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Winter Classic Redux

Interesting development last night in Montreal, as the Bruins and Canadiens reprised their Winter Classic match-up and even wore their Winter Classic uniforms, but with a twist: The uniforms were autographed after the game and are being auctioned off to raise funds for Denna Laing, the Boston Pride player who suffered a severe spinal cord injury after crashing into the boards during the Outdoor Women’s Classic on New Year’s Eve. Good cause, good-looking game. Lots of photos available here.

It has been reported that Laing, who has no feeling or movement in her legs and limited movement in her arms, may sue the NHL. It’s unclear to what extent, if any, last night’s uniform auction was a response to that. Check that: It’s now being reported that she won’t sue after all.

At one point NESN mistakenly showed that the Canadiens were playing the Sabres, instead of the Bruins. “Hey, it’s just your arch-rival in a crucial game,” says reader Michael from New Hampshire. “No need to get your home teams graphic correct.”

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Reminder No. 1: I’m currently accepting entries for an ESPN contest to redesign the Rams. Full details here.

Reminder No. 2: In case you missed it last week, all of the Uni Watch T-Shirt Club’s 2015 designs are available from now through the middle of next week at our Second Chance Shop. Further details here.

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PermaRec update: The rather creepy-looking letterhead design shown above is the latest entry in my Hoge Brush Company Files series. Get the full story over on Permanent Record.

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The Ticker
By Paul

Baseball News: Love this shot of Lou Gehrig playing hockey in a cardigan and a bow tie! ”¦ Also love this old Chris Sabo bobblehead. ”¦ The Reds are retiring Pete Rose’s number. Actually, if you look at that page, you can see they repeatedly say they’re retiring his jersey (and I don’t think the distinction has anything to do with Rose’s status on MLB’s ineligible list — I think it’s just their choice of words). Personally, I prefer to say “retiring his number.” What about you folks? (From Patrick O’Neill.) ”¦ Brilliant blog post by Hall of Fame curator/historian and longtime Uni Watch pal Tom Shieber, who has identified lots of T205 and T206 baseball cards in old non-baseball-related photos. ”¦ Here’s a Texas trucking company that has poached the KC Royals’ logo (from Johnny Irish). ”¦ New clubhouse cap, whatever that means, for the Mariners.

Pro and College Football News: Looks like the other shoe is dropping: The Chargers have applied for L.A.-based trademarks. ”¦ The Panthers, who wore white at home for last Sunday’s divisional playoff game against the Seahawks, will wear white at home again for this Sunday’s NFC championship game. If they win, they’ll likely end up wearing white in the Super Bowl as well, because the NFC is the designated road team this year. ”¦ Feels a bit weird that Fox would put the Cardinals’ logo on a yellow background. “I know, the beak is yellow, but it just seems more Chiefs-like than Cards-like to me,” says Jon Solomonson. ”¦ Panthers S Roman Harper’s helmet was cracked by a collision with Seahawks RB Marshawn Lynch on Sunday. ”¦ Here’s a “humorous” look at potential new Rams logos. ”¦ Check this out: You can own your own set of football-related patent drawings (from Jeff Jacobs). ”¦ “What goes around comes around,” says Tom Arnel, who found this cool L.A. Rams pencil in a desk drawer the other day. … Alabama’s latest national title has now been acknowledged at the site of Nick Saban’s statue.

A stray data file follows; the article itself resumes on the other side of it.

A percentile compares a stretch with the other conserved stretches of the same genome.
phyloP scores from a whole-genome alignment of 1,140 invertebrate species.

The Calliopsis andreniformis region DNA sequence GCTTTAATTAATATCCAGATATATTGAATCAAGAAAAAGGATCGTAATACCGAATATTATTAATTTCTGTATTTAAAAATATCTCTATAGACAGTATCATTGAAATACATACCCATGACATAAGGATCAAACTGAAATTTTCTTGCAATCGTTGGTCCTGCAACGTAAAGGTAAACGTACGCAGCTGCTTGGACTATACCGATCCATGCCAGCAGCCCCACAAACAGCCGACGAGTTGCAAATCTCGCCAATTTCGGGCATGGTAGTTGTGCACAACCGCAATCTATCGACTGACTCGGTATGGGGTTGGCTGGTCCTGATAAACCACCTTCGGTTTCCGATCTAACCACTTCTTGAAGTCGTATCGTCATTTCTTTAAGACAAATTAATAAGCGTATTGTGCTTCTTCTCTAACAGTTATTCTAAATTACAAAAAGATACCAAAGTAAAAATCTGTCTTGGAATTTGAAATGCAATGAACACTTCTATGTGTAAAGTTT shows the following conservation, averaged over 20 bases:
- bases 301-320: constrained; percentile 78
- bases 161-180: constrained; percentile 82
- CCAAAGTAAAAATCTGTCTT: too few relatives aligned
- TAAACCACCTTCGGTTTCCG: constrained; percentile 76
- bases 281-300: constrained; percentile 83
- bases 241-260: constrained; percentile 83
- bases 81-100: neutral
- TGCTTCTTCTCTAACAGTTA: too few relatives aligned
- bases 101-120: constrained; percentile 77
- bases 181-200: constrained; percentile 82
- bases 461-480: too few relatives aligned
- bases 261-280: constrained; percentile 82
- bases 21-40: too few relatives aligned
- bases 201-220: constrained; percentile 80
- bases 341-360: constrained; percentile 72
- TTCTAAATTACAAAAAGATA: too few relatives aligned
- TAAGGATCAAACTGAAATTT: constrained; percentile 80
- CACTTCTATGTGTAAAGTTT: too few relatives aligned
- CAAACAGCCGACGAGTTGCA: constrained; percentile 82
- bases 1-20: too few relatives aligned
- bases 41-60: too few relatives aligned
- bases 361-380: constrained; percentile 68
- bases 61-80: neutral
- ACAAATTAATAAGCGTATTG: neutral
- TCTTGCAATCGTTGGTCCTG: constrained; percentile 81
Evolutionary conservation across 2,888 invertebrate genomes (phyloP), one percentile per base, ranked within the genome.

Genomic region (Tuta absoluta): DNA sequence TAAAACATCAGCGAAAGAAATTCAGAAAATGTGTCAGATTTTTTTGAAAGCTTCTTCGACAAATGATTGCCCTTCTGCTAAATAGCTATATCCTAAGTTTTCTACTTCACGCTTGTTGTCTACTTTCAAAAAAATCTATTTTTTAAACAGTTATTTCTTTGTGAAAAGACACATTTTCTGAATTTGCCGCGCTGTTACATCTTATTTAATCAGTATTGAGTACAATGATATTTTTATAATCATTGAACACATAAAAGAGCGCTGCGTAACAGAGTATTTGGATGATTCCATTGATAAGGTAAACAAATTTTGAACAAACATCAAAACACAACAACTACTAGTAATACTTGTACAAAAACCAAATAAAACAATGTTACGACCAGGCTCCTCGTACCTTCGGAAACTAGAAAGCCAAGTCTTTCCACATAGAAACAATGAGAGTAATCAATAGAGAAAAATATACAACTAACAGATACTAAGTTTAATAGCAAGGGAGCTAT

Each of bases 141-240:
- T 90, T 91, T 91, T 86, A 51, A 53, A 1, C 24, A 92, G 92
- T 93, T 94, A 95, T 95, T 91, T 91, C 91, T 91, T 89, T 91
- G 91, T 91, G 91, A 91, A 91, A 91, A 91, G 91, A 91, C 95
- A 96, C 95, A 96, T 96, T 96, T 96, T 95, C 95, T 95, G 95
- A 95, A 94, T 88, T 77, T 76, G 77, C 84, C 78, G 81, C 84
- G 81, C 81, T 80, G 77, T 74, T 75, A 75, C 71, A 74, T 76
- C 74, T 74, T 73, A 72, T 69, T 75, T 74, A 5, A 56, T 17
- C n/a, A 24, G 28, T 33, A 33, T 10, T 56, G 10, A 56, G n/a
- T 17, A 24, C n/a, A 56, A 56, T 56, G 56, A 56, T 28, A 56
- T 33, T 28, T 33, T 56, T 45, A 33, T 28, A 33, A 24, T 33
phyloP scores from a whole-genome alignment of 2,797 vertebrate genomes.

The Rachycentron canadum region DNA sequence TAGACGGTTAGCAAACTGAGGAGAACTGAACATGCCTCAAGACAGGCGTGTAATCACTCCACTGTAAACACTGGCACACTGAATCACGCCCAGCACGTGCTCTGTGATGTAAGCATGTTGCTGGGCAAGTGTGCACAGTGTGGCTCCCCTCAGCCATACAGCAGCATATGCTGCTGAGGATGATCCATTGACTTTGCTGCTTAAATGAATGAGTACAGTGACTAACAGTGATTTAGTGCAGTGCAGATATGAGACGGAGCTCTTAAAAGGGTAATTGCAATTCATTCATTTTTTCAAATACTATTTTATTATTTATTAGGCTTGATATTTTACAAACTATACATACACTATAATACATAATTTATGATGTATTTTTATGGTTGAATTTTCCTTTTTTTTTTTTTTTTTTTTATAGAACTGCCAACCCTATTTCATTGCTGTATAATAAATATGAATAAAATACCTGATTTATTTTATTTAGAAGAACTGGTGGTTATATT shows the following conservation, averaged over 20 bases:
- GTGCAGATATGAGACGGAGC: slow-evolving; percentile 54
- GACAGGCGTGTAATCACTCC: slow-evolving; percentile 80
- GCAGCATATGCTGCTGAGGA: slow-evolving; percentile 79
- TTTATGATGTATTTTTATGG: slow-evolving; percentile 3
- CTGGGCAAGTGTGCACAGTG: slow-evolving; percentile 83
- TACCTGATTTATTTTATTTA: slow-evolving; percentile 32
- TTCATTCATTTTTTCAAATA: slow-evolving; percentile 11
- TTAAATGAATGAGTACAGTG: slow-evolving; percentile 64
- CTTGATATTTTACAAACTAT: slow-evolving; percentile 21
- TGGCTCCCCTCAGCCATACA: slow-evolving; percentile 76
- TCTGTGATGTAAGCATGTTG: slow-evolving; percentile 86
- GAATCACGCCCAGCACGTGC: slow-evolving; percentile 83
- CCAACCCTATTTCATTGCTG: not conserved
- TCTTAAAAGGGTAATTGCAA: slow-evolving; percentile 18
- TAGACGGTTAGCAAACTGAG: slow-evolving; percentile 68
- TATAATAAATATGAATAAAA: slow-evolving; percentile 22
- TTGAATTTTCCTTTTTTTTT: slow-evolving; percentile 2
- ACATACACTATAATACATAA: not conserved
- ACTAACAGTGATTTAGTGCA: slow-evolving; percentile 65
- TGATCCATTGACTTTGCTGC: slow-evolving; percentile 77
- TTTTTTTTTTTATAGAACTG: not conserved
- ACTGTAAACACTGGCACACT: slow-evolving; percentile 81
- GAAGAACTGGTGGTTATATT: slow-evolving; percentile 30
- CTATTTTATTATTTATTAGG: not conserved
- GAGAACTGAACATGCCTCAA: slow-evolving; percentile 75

Hockey News: Yesterday’s Ticker had some shots of recently deceased Eagles guitarist Glenn Frey wearing hockey jerseys onstage. That reminded me that longtime Uni Watch pal Teebz once did a post on his blog about musicians wearing hockey jerseys. Click on the team names toward the bottom of the entry to see photo links. ”¦ Albany Devils goalie Scott Wedgewood is getting lots of attention for his mask, which features David Puddy from Seinfeld (from John Chapman). ”¦ Kiss-themed jerseys upcoming for the Huntsville Havoc. ”¦ Social Media Night last night for the Devils, but they players didn’t actually wear those jerseys. A few them were autographed and raffled off.

NBA News: Good article on the designer who created the Bulls’ logo (from Tim Adams). ”¦ Chinese New Year uniforms upcoming for the Rockets, Wizards, and Warriors. Here’s how all three of them look in a video game. ”¦ A designer has created a mashup of famous rap albums with NBA jerseys (from Erik Hoover). ”¦ Jalen Rose says the baggy-shorts thing may have run its course (from Iain Landon).

College Hoops News: Stony Brook is going with Navy-themed uniforms later this month. The men’s version debuts on Jan. 22 and the women’s on Jan. 30. ”¦ Dayton wore their blue alts for the first time this season last night.

Soccer News: When Queens Park Rangers signed striker Conor Washington, he autographed the jersey they gave him. Or at least someone autographed it. Not sure that’s actually his signature (from Tim Cross). ”¦ Here’s an analysis of the Premier League’s logo change (from Vassilis Dalakas). ”¦ PSG has different jersey ads for their league and French Cup kits. ”¦ New kits for Gamba Osaka.